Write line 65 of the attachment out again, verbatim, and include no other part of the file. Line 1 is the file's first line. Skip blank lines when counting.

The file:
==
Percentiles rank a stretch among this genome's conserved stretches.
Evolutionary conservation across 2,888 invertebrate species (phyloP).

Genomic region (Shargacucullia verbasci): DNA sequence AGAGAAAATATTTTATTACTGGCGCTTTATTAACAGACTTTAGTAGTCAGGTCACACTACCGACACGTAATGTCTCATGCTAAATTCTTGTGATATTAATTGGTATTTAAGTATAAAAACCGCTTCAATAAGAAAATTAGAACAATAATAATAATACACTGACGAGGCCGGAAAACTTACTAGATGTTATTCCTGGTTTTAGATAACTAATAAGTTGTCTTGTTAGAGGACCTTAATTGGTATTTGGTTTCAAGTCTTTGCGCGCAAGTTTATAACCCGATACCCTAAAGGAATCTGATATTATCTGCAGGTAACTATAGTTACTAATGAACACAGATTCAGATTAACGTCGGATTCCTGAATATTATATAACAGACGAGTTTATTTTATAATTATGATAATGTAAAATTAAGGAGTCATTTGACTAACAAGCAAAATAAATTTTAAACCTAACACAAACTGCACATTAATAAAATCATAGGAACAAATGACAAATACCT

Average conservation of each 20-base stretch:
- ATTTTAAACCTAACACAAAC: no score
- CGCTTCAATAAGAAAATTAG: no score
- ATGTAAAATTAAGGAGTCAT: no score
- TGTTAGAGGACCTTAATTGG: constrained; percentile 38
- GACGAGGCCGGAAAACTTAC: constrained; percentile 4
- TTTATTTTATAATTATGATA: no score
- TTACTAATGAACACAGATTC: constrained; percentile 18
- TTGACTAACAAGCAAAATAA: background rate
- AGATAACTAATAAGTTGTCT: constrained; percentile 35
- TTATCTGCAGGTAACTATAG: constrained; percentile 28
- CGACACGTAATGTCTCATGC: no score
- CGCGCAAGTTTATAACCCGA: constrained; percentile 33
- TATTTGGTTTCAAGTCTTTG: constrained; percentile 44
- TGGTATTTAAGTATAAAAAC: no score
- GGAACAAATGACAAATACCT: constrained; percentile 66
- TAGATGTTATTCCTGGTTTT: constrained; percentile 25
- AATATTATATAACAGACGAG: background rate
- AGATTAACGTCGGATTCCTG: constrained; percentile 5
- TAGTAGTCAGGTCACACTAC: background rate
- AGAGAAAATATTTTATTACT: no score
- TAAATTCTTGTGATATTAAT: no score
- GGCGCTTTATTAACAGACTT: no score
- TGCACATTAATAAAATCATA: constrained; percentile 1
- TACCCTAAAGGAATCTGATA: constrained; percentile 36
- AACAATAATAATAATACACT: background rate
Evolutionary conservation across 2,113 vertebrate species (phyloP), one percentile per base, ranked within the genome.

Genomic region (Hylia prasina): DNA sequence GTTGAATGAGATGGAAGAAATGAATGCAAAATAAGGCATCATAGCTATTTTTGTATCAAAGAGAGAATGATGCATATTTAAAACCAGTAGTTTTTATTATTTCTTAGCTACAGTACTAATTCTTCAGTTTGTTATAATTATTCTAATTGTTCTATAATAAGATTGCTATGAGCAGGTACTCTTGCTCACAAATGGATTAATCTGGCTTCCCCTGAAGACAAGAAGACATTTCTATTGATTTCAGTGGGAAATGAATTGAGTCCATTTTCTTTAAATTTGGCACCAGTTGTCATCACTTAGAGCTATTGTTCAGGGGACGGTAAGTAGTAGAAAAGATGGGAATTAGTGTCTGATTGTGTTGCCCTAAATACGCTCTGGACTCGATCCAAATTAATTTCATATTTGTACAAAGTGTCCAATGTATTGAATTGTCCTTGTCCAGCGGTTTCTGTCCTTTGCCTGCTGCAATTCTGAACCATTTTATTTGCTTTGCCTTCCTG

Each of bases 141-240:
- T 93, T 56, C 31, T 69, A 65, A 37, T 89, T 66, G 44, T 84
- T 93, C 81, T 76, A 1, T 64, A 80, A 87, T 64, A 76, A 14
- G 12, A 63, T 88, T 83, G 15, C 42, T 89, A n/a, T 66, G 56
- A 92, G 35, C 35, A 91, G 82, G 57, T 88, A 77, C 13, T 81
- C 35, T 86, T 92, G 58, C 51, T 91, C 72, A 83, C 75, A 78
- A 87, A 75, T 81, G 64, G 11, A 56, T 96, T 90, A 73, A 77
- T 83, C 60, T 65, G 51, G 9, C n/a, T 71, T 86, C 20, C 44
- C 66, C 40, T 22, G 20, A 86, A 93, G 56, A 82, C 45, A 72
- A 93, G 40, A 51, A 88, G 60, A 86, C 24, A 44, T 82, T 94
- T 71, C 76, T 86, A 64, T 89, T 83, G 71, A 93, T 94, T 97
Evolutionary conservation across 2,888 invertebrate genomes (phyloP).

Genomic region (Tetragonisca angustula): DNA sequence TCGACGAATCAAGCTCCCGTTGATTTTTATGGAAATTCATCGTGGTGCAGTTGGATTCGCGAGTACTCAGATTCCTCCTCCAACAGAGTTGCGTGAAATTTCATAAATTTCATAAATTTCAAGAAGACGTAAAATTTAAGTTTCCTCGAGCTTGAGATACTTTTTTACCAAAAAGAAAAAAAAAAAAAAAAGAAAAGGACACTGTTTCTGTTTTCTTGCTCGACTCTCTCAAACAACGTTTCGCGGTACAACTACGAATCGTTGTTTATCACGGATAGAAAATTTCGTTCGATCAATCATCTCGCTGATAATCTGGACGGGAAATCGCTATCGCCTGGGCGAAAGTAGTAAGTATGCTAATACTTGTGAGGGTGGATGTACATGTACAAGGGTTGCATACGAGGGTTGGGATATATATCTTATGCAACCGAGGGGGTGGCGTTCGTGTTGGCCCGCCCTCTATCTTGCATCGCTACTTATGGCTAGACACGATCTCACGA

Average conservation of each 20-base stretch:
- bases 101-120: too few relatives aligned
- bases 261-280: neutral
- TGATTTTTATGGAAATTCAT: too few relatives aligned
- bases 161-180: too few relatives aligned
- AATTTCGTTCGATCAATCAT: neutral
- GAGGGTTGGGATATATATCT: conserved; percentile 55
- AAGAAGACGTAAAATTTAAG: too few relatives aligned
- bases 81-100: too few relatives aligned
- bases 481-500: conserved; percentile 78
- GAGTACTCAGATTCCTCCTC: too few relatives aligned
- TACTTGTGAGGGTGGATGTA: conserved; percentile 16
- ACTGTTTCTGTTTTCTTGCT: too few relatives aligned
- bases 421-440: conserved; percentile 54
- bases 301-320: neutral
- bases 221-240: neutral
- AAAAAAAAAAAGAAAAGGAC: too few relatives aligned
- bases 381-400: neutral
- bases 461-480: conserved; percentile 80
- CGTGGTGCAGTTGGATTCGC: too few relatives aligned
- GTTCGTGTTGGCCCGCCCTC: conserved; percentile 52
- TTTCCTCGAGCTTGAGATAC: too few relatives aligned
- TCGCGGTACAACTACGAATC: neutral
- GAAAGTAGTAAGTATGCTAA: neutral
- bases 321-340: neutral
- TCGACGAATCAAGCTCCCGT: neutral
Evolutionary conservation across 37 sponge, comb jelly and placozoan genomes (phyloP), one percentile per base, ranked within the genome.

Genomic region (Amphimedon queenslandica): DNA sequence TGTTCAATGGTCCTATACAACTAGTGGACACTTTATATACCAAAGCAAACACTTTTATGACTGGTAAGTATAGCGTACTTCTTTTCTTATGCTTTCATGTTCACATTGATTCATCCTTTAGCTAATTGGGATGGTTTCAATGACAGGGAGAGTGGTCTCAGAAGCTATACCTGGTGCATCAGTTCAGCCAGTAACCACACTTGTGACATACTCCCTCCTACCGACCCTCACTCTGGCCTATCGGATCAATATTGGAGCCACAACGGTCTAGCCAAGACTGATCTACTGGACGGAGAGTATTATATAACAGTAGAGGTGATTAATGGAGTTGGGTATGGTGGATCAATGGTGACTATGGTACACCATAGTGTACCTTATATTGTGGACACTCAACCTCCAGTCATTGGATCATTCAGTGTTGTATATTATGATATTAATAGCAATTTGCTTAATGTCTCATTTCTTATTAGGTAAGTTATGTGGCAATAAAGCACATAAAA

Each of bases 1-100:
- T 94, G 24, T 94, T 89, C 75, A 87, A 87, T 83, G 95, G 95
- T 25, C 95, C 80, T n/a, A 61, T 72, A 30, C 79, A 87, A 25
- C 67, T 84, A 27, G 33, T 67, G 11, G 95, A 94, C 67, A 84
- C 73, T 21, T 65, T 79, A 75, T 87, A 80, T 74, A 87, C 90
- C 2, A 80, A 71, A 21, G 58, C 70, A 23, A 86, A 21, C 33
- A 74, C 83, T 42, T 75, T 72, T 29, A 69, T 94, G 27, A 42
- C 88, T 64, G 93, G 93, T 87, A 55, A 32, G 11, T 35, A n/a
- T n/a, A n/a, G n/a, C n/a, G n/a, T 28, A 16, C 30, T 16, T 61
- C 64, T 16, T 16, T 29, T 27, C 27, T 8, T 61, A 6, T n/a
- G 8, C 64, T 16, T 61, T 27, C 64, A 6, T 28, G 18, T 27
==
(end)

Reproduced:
- GTTCGTGTTGGCCCGCCCTC: conserved; percentile 52